The boys are back in town…Zoltán Papp and Zsolt Dékány return home after an exhilarating five-day, 2500 km journey through some of the most beautiful European countryside. But this was no jolly, on the agenda were six museums including four automotive: Lamborghini, Casa Enzo Ferrari, Panini and Ferrari museums, as well as two motorcycle museums – The Italian Connection. The Museo Ducati was a huge surprise, but the Museo Vespa was a massive disappointment.
Zoltan picks up the journey…let’s go in a chronological order. With my best friend and fellow photographer Zsolt Dékány, we came up with the idea a while back to visit the best automotive museums in Italy. The time arrived, and after some very successful (and some not so successful) negotiations, we left Hungary on 27 April. And we thought that while we were at it, why not make something more of our journey, and so we took in the Croatian Plitvice Lakes for a day. This is one of the most wonderful, unique sights of Europe. However, we were accompanied by rain on our journey to Bologna which stayed with us for the whole week.
Bologna must be the worst city if we are to talk about the traffic. Everyone was driving crazily or like a blind person, or it seems sometimes, like both together. But all this was quickly forgotten when we visited the Ducati museum, this was a real joy to see as the collection is amazing and the lighting inside is spectacular. That afternoon we called into the Museo Lamborghini in San’t Agata Bolognese where the staff were extremely friendly; the chief press officer said she knew my name – WOW! The line-up of vehicles was well worth the visit, but for me the green Countach – the first one built – was the highlight of the collection. My colleague, Zsolt, is the first person I’ve met who doesn’t like the shape of the Miura – interesting, but perhaps not surprising as the car’s brass colour is the least inspiring I have ever seen.
On the second morning we tried to make it to the Panini museum in time. We had allowed two and a half hours for a 30 mile trip but failed to make it by 15 minutes….the traffic, again! Giovanni Panini was, however, very patient and kind to us. His Maserati collection is wonderful and we were so lucky, as all cars were in place along with two rare models on loan – one of them being the first ever Maserati built for road use. The 8CM is my favourite because a similar one raced in Hungary for many years back in the thirties; but the A6GCS, which carries the most thrilling Pininfarina body, is also on top of my list. The next stop was the Museo Casa Enzo Ferrari, Enzo’s home and workshop which has been turned into a museum with a brand new building alongside the old one. Enzo’s personal memorabilia and photos are on display in the old building, as well as one of the best vehicle exhibitions in the new building. Some fantastic rarities were on display, one of which was the most stunning Alfa Romeo Bimotore, had remained out of sight in the long-since closed Alfa Romeo museum. The exhibition only had around twenty cars on display, but this wonderful collection included vehicles from the beginning of Ferrari up to the 2002 Enzo.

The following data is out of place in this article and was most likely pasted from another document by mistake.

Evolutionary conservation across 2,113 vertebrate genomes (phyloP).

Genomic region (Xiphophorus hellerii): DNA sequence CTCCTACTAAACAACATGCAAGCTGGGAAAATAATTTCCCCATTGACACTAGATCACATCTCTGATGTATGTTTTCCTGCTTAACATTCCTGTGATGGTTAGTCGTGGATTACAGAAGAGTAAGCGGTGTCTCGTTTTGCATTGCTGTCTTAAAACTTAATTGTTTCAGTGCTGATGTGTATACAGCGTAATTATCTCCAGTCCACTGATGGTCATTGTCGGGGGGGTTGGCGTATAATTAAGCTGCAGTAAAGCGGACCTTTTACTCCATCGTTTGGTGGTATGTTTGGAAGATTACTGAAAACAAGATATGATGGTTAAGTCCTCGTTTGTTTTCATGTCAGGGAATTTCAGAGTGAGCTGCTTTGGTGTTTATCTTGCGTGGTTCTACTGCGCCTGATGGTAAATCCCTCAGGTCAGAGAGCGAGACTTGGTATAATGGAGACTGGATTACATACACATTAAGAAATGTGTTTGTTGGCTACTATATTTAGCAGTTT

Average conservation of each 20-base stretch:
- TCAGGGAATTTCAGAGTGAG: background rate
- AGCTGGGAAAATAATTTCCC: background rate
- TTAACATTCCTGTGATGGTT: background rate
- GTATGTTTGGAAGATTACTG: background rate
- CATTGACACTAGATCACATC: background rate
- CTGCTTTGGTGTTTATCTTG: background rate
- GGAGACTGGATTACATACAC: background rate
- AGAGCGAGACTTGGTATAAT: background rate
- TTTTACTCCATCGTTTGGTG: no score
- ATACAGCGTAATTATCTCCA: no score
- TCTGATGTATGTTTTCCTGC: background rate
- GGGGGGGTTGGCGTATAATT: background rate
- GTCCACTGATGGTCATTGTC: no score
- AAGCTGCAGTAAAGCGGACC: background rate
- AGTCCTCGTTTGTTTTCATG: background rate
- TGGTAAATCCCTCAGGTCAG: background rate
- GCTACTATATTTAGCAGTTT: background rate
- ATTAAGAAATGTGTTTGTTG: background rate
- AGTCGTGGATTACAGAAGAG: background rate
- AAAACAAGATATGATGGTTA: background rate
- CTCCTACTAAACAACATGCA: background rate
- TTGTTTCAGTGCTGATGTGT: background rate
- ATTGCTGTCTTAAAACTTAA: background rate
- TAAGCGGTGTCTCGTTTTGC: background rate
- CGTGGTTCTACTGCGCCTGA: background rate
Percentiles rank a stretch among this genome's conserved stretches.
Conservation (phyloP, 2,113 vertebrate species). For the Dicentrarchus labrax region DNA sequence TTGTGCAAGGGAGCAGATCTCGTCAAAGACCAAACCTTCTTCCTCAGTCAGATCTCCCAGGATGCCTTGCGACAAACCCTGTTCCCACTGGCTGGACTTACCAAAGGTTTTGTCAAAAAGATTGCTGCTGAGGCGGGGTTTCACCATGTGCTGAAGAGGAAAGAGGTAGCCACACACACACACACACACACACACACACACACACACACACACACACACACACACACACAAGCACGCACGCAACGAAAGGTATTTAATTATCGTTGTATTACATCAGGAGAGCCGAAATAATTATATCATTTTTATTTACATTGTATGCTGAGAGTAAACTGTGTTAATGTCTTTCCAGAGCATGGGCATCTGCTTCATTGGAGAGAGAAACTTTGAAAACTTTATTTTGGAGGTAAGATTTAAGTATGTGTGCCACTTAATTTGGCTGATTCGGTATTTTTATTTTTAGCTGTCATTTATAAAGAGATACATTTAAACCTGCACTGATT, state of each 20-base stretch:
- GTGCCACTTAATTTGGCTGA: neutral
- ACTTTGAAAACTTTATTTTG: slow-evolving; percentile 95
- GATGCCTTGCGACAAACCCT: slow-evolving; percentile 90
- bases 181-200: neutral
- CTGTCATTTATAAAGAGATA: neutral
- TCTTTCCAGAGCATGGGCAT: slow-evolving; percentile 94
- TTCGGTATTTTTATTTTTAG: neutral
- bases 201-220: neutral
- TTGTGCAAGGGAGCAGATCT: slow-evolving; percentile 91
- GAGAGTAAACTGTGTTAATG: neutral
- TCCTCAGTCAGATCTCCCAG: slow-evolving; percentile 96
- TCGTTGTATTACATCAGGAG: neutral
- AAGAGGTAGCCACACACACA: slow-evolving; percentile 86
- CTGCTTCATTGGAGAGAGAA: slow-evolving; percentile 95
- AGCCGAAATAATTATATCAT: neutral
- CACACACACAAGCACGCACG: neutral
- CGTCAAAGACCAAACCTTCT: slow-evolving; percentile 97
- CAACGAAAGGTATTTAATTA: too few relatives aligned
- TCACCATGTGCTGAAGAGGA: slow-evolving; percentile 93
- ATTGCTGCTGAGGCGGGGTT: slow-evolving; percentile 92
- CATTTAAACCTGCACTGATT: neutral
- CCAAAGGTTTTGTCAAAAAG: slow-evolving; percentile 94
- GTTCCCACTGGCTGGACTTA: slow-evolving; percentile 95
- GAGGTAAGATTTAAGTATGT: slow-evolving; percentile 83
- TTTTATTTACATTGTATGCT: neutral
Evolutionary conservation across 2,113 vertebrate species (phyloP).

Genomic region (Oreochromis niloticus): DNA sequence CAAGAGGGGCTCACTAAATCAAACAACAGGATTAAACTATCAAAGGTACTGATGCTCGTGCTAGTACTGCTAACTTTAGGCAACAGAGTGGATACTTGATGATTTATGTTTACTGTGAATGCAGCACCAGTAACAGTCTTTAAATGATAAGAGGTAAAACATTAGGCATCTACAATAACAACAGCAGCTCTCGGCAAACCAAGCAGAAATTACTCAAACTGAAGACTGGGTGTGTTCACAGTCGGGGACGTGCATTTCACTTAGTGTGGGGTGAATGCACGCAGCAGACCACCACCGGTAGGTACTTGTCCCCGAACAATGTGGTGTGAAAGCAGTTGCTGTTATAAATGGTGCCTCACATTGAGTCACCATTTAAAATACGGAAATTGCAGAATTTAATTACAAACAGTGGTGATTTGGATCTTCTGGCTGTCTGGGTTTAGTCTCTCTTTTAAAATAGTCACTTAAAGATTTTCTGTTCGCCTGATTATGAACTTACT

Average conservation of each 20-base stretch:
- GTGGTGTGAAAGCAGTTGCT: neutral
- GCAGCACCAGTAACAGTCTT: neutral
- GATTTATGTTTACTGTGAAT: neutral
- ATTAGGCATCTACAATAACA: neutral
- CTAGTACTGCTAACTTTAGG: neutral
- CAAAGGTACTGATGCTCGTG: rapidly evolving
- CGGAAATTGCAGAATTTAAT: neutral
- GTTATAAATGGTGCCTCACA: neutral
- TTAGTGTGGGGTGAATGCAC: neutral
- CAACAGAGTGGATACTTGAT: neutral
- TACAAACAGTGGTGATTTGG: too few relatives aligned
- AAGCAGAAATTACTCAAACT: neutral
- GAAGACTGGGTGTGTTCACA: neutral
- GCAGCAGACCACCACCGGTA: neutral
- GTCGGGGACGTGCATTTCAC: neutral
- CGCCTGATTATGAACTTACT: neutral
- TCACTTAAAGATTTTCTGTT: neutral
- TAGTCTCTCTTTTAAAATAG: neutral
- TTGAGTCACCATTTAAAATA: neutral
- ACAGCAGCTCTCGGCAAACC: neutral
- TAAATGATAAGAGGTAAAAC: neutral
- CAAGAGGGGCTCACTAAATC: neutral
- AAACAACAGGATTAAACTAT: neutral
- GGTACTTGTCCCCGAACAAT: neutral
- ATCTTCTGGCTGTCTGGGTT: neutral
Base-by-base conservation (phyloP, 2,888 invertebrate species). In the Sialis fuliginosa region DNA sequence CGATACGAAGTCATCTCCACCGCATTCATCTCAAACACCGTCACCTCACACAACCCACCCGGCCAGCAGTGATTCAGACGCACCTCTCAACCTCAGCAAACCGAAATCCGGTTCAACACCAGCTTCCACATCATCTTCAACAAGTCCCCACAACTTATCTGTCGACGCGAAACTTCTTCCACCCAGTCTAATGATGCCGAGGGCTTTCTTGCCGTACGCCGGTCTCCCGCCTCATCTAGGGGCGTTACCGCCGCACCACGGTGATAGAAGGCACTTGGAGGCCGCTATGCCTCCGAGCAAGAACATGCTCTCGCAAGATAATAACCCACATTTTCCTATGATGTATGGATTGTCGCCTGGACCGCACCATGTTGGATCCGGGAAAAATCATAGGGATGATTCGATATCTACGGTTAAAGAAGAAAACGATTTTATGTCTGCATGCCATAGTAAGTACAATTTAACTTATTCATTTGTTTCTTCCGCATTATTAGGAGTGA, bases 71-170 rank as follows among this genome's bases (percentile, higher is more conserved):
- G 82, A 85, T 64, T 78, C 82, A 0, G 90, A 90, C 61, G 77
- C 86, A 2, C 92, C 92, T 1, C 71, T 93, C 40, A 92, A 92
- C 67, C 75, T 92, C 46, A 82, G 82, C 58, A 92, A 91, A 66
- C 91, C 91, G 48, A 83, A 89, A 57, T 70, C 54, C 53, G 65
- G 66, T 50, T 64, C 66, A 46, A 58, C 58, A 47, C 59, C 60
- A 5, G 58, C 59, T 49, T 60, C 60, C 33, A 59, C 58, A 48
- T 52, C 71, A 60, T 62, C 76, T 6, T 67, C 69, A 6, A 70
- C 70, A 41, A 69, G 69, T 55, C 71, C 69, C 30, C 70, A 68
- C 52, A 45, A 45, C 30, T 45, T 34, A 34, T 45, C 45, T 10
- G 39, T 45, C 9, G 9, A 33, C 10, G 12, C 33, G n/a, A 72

We started the next day in the ‘regular’ Ferrari museum in Maranello which wasn’t bad but a special exhibition about the brand’s North American activities was of interest. Racing cars as well as some from the ‘high society’ cars set in that golf and country club scene created the right atmosphere – that’s why we are smiling on the green beside the 212 Export S ‘Burano’. My star of the show was not one single car, but two: both related to Steve McQueen. One is the 512M from the famous movie ‘Le Mans’, and also Steve’s private 275 GTB4 which has been rebuilt to its original condition. Then we made a 110-mile run to Pisa to see the Leaning Tower and to take images of Zsolt or myself trying to push it over. The weather was glorious, and the whole afternoon was fantastic. The next morning we made the short trip to Tuscany, arriving at the Vespa museum in Pontedera. Then came the surprise: they would not accept our international press card and the copies of our work, and we were denied the opportunity of photographing inside. We were understandably upset, so we left Pontedera for Florence, taking in some good, late afternoon shots in the town before leaving Italy.
Written by Zoltan Papp; and photos by Zoltán Papp and Zsolt Dékány (both photographers from Hungary)